The man, named by media as 54-year-old Idy Diene, died after being shot six times by a 65-year-old who is now in police custody.
Around 300 people took part in a sit-in protest close to where the shooting took place, the Ponte Vespucci (shown on the map below). Diene worked at the bridge selling leather bags and umbrellas to tourists in the city, and was described by friends as “always in a good mood”.
Many of the protesters were part of Tuscany's Senegalese community, and were joined by local leftwing activists.
After a small sit-in protest on Mondy afternoon, around 500 demonstrators marched through Florence's streets chanting “no more racism”. Later, around 100 of them met with anti-riot police, some of them trying to break through the police cordon, but no clashes or violence were reported.
Italy – #Antifascists are gathering today at 3 pm on the #Vespucci bridge in #Florence, where Idy Diene, 54, from #Senegal, was shot and killed yesterday by an Italian pensioner, to espress their revulsion at #IdyDiene's murder and solidary to his loved ones. #Firenze #6marzo pic.twitter.com/SAuLxdv8al
— ANPI Brescia (@AnpiBrescia) March 6, 2018
Florence mayor Dario Nardella expressed his condolences to Diene's family, saying the killing “has hit the whole city”, but appealed for calm after some protesters on Monday knocked over rubbish bins and plant pots.
“We understand the pain of the relatives and Senegalese community, but this evening's violent protest in the city centre is absolutely unacceptable,” the mayor added, adding that “those responsible for violence” would face justice. He said that public prosecutors had established there was “no racist motive” for the act.
Protesters have disputed this assessment, with one member of Florence's Senegalese community, Pape Diaw, writing on his Facebook page: “I know the murderer very well, he was an ex-colleague of mine. He's not mad at all. He didn't kill randomly, like the newspapers say, he came across many people from his house to the bridge, but chose to kill a black man.”
A cartoon by artist Maurio Biani for Italian newspaper Il Manifesto.
Nardella attended a second sit-in at the Vespucci bridge on Monday, but left almost immediately, after being met with insults by some of the protesters. One of them, a local leftwing activist, was reported to police for spitting at the mayor.
The 65-year-old shooter, who left home on Monday with a legally-owned gun, has allegedly told investigators he had at first intended to kill himself on Monday. However, he then decided to shoot “the first person [he] came across”, though decided against shooting at a mother and her children who walked past him before he saw Diene.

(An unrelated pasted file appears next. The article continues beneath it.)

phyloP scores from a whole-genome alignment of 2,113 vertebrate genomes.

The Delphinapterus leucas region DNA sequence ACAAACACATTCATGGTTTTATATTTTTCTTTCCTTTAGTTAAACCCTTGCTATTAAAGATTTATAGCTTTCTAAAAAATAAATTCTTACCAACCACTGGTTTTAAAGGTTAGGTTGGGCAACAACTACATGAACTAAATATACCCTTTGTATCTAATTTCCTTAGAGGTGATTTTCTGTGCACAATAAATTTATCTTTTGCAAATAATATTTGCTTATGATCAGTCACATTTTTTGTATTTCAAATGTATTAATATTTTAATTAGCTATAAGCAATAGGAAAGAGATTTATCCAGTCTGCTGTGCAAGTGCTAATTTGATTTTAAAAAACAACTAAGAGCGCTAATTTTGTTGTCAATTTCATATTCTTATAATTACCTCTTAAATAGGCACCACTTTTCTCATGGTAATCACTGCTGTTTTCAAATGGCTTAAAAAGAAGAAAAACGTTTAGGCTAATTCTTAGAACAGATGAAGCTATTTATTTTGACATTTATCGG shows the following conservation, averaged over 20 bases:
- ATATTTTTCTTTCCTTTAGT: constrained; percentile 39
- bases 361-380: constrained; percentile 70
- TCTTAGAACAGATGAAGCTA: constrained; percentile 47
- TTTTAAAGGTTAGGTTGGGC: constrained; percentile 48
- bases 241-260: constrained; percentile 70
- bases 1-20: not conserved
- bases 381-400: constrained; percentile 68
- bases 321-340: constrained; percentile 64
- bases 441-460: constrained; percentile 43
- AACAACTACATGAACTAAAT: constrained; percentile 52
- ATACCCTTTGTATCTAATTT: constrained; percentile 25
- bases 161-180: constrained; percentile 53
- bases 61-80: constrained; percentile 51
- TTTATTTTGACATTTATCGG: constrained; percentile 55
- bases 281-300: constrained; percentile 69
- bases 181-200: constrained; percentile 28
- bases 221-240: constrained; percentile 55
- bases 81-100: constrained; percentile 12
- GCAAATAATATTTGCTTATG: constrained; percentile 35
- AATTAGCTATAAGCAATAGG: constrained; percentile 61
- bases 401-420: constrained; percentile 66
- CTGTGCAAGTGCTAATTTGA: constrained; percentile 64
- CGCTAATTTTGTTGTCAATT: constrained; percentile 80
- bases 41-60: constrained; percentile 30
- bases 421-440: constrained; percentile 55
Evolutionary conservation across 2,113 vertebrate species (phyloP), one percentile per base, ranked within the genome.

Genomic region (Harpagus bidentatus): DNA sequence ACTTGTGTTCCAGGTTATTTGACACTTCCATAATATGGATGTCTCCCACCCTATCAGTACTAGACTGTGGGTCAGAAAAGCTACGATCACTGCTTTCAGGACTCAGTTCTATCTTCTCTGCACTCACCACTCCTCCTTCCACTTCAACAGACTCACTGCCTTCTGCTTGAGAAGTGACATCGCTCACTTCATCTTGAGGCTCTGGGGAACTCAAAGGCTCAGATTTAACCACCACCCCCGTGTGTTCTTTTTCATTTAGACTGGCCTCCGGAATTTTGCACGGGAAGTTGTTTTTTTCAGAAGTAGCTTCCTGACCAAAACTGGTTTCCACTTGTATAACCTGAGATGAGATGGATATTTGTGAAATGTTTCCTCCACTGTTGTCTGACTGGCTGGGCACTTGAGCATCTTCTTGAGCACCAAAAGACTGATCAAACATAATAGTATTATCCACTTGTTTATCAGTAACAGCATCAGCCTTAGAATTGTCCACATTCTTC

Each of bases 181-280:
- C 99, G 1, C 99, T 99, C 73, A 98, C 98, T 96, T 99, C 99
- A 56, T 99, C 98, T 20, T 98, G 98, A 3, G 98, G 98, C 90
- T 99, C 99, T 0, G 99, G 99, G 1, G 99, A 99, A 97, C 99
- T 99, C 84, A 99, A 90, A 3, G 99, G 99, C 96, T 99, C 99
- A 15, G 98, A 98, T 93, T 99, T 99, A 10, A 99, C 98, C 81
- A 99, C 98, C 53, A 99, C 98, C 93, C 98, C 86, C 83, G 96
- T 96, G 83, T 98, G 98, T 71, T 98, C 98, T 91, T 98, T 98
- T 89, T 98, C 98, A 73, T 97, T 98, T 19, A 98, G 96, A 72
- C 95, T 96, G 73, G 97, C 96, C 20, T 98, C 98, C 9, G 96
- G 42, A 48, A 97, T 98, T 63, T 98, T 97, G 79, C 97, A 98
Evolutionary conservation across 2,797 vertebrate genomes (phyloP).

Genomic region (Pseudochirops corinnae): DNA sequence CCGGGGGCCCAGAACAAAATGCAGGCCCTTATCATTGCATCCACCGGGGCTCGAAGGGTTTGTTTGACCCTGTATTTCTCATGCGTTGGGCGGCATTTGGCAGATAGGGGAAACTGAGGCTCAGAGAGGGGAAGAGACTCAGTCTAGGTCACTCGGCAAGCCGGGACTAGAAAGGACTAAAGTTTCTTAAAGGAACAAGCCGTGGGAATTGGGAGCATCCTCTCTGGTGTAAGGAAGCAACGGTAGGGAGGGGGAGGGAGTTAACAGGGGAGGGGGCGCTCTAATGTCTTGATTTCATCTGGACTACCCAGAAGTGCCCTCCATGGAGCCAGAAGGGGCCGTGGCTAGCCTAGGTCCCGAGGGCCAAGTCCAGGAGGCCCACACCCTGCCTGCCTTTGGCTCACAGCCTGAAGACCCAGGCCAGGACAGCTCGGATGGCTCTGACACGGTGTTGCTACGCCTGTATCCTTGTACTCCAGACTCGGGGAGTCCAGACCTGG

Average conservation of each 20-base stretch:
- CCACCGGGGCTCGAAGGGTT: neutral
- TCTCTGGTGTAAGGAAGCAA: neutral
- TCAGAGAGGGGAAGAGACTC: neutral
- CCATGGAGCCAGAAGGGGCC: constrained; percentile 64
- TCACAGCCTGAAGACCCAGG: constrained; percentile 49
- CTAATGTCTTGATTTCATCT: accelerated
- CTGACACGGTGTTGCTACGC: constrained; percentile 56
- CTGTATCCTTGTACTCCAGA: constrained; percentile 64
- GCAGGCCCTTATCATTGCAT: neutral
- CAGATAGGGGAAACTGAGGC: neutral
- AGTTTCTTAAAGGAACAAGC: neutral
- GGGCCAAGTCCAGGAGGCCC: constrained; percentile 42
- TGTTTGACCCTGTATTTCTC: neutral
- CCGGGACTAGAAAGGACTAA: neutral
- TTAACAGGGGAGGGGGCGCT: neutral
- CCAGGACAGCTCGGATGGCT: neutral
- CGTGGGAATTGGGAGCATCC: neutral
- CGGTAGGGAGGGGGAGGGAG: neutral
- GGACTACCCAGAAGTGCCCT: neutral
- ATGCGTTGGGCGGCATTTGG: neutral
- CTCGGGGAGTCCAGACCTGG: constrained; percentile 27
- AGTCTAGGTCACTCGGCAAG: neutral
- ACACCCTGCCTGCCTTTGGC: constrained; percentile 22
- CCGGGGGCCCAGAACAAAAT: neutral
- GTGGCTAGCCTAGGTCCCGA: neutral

The perpetrator was later detained by police, who say his statements about the event have been confused.
Diene had a daughter and a partner, who has now been widowed a second time. Her first husband – Diene's cousin – was one of two Senegalese street vendors killed by a far-right activist in 2011, according to Il Corriere Fiorentino.
The murder comes just weeks after a xenophobic shooting attack in the central Italian town of Macerata in February. In that attack, shooter Luca Traini injured six African-born migrants in a drive-by shooting he later said was provoked by news that a Nigerian man had been arrested in connection with the death of a local woman.
Traini's lawyer said he had received an “alarming” number of messages of support for Traini.
The Macerata shooter had earlier stood in local elections as a member of the anti-immigration League party, which became the second biggest party in parliament after Sunday's election. Support for the League rose by 17 points compared to the last election, following a divisive campaign in which immigration was one of the most discussed issues and a top concern of voters.
The party campaigned under the slogans 'Italians First' and 'Stop invasion', with leader Matteo Salvini pledging to deport over half a million migrants he claimed were in the country illegally. In Lombardy, the League's candidate Attilio Fontana was elected with almost 50 percent of the total vote, having caused controversy earlier in the campaign with his calls to “defend our white race”.
Salvini has brushed off accusations of racism, saying “racism in Italy is only on the left” and pointing to the party's head of immigration policy, Italy's first black senator and Nigerian migrant Toni Iwobi.